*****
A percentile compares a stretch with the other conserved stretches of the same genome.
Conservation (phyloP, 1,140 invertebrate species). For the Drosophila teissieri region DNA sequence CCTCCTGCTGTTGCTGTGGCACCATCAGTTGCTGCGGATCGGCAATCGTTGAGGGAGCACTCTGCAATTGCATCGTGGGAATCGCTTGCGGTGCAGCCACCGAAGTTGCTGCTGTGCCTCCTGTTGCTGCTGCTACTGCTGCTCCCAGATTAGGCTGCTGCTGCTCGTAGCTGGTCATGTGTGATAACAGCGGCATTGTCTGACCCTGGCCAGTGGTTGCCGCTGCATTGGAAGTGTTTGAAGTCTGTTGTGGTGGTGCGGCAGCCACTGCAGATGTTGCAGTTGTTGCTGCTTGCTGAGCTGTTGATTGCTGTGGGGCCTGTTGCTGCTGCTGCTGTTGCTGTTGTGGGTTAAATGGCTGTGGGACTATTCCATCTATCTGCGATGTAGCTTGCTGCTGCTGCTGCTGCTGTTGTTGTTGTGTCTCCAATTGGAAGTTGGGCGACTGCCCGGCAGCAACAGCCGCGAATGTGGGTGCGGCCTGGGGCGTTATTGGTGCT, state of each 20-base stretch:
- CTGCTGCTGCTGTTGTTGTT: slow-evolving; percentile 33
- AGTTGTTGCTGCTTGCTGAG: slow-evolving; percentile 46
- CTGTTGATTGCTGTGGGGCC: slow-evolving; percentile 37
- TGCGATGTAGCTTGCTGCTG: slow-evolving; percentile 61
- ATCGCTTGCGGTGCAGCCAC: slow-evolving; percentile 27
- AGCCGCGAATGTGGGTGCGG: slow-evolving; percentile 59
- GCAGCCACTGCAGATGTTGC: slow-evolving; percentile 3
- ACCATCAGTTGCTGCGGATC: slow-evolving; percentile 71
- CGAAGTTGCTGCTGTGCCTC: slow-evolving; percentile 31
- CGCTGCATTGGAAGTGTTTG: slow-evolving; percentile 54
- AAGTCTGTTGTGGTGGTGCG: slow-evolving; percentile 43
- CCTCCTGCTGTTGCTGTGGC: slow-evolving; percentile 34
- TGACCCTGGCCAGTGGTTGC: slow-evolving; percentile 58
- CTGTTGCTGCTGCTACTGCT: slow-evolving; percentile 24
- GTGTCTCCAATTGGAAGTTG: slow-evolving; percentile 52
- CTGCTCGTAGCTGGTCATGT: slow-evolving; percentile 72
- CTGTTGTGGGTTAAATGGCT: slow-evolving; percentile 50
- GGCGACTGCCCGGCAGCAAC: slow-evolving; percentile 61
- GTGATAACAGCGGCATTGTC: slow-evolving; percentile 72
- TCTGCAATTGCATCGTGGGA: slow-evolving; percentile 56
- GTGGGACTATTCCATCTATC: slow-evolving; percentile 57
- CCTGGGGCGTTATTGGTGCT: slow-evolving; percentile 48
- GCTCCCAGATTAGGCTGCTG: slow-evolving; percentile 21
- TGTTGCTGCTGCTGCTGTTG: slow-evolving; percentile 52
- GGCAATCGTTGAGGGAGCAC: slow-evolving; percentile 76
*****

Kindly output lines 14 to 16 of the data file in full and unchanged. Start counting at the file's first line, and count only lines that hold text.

- CCTCCTGCTGTTGCTGTGGC: slow-evolving; percentile 34
- TGACCCTGGCCAGTGGTTGC: slow-evolving; percentile 58
- CTGTTGCTGCTGCTACTGCT: slow-evolving; percentile 24